‘What is an SSD?’ is a very common question in our show room, the short answer is “the future” – The long answer needs a bit of explaining, so we think it deserves it’s own post. Here it is!
Everyone has experienced the frustration of turning their computer on and going to make a cup of tea, read the post, walk the dog and run a marathon before it’s actually ready to be used. Well not any more!
What is a HDD?
Firstly lets begin by explaining what a Hard drive is. A Hard Disk Drive (or HDD) is a storage device used for storing the Data on your PC. They vary in size and speed, but all do the same job. They consist of a series of platters or discs and a head unit. The platters spin up to speed (usually at 7200RPM) and the data is then read off of the discs by the head, similar to a needle on a record player. Most PCs and laptops still have these as standard as they are cheap and easy to manufacture. The limiting factor of a HDD is the speed it can read and write data, in turn this is limited by the moving parts maximum operating speed. As Hard Drives have moving parts inside, they can be particularly delicate and easy to break if knocked or dropped and will eventually ware out with age.
What is an SSD?
An SSD is a newer type of storage drive and stands for Solid State Drive. Instead of discs inside, it consists of flash memory (similar to the storage in smart phones & USB memory sticks). The benefit of this is that the data can be located and loaded from the drive much faster than it can from a HDD which is limited by it’s moving parts. This allows the PC to perform tasks such as booting up & loading software much faster. For example, let’s say we have a PC with a Hard Drive that boots into Windows in 1 minute, if we replaced the Hard Drive with an SSD, it would boot up in around 20 seconds.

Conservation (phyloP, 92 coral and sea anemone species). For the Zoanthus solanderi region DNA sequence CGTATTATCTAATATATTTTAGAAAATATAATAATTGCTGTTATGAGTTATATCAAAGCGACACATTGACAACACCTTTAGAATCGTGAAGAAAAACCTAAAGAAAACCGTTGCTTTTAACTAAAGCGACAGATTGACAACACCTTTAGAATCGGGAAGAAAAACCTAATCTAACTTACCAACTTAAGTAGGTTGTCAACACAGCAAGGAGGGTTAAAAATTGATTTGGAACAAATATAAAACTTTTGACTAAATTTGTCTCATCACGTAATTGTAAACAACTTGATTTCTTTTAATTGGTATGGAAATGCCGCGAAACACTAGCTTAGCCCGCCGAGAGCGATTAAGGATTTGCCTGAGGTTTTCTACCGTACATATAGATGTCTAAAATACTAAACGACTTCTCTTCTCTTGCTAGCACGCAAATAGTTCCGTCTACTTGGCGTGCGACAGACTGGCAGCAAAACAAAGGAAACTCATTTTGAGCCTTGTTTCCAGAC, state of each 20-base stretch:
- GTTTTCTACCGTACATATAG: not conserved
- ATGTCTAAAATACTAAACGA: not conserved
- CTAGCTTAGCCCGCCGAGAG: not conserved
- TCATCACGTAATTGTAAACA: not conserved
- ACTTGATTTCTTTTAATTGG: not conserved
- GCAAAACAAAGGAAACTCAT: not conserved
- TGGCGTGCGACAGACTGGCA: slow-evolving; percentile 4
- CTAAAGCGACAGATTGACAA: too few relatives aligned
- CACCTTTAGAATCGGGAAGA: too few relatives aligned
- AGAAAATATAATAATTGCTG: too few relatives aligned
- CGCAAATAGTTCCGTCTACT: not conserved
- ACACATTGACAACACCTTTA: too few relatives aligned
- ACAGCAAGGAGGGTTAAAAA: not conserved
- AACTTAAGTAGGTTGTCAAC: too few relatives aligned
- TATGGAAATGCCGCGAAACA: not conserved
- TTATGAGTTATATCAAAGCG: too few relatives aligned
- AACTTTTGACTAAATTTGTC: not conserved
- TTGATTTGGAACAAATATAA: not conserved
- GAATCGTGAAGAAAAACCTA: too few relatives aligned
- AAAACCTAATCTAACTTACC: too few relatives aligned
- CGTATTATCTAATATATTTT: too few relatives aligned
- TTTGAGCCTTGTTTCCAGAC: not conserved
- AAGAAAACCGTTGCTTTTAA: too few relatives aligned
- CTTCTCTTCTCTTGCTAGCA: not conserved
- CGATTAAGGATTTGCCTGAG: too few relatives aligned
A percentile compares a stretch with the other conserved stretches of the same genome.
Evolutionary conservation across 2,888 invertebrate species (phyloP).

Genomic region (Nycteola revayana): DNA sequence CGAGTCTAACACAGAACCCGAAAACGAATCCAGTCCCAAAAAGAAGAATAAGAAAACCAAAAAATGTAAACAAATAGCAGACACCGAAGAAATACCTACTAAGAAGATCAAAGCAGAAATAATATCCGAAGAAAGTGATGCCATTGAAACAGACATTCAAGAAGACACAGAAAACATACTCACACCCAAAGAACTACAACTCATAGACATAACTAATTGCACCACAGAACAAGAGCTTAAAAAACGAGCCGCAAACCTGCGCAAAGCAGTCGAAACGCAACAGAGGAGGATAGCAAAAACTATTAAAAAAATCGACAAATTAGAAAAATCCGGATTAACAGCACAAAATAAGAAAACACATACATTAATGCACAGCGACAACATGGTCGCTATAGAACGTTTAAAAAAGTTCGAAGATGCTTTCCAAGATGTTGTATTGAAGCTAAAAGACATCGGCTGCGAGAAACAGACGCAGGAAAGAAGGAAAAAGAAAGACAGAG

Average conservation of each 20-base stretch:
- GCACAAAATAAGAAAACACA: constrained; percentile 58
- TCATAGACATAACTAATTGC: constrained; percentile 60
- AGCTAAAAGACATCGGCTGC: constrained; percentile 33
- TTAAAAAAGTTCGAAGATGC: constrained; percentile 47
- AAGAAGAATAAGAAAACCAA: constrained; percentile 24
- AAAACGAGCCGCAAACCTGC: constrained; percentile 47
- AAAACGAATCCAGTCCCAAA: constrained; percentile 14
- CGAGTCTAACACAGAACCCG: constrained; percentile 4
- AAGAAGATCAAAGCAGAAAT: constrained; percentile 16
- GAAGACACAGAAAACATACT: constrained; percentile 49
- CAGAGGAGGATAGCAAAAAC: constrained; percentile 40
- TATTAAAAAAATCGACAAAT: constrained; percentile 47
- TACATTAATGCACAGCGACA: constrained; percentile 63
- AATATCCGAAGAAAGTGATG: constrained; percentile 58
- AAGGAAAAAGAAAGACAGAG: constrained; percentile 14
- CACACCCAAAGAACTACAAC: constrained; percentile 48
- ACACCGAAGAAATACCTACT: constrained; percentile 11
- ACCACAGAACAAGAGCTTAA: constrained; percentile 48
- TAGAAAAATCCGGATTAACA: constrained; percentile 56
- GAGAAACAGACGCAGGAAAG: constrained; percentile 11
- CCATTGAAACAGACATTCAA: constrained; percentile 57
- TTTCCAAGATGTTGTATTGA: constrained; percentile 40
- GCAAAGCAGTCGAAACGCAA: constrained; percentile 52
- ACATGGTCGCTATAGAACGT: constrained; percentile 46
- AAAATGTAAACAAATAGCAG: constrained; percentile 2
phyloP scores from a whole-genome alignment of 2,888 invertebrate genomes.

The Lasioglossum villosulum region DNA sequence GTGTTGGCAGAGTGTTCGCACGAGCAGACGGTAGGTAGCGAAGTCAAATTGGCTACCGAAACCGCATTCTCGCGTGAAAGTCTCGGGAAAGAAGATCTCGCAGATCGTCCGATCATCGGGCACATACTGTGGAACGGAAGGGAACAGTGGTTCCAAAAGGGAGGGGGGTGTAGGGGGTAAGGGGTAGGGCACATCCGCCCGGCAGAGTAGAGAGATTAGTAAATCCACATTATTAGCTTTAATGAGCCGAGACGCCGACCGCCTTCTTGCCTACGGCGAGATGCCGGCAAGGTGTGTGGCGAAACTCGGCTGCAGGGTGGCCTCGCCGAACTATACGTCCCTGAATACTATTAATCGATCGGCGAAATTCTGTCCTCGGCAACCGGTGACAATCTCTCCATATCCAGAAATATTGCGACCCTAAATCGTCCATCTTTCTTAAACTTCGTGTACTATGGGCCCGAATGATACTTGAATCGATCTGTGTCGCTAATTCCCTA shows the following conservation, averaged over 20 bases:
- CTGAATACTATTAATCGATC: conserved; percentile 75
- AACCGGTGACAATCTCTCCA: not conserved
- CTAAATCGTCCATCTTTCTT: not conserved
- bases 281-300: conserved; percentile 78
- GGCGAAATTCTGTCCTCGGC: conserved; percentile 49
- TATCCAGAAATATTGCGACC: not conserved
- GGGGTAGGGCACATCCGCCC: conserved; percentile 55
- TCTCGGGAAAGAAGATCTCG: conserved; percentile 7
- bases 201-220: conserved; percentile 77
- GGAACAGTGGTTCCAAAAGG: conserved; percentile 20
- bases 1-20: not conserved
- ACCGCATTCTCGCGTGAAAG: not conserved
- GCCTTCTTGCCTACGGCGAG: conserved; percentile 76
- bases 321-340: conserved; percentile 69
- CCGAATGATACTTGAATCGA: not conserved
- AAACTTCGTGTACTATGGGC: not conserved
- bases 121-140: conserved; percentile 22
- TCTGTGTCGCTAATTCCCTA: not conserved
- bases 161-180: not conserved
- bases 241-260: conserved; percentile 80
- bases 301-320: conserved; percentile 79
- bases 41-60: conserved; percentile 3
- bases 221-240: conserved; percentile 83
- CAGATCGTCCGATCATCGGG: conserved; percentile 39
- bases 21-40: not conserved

SSD’s are a great upgrade for existing machines and especially for laptops. This is because they are often carried about from place to place (even if it’s just one side of your house to another). Moving a laptop with a conventional hard drive back and forth has the potential to damage the drive from knocks and drops however as Solid State Drives have no moving components, they are far less likely to be damaged from a drop or bump. (This doesn’t mean you can drop a laptop and expect it to be fine, but your data is certainly safer on an SSD!)
Should I buy one?
A notable difference between Hard Disk Drives and Solid State Drives is the price. For example, a 1TB HDD costs about £55.00 and a 1TB SSD costs around £400. (prices accurate to November 2015). One thing to remember though is that most users will not need a 1TB SSD – they can fit their data onto a smaller drive such as a 240GB SSD which are considerably cheaper at approximately £100.00. Here’s some good news – SSD prices keep dropping! A year ago a 240Gb drive would have cost just over £200.00!
The key thing to remember is what you’re actually paying for. You are not only increasing the overall speed of your drive, but you are also future-proofing your computer. If you have a computer or laptop that is 5 years old and it’s running a bit slow and perhaps you’re considering a new one, there’s a second option. You could fit an SSD to the laptop or PC and potentially use it for another year or two; simply put, an SSD can give an old computer a new lease of life. When the time comes and you choose to move on and purchase a new machine you can transfer the SSD into a new computer too!
In summary if you’re asking yourself “should I get an SSD for my computer?”
The answer is “Yes”.
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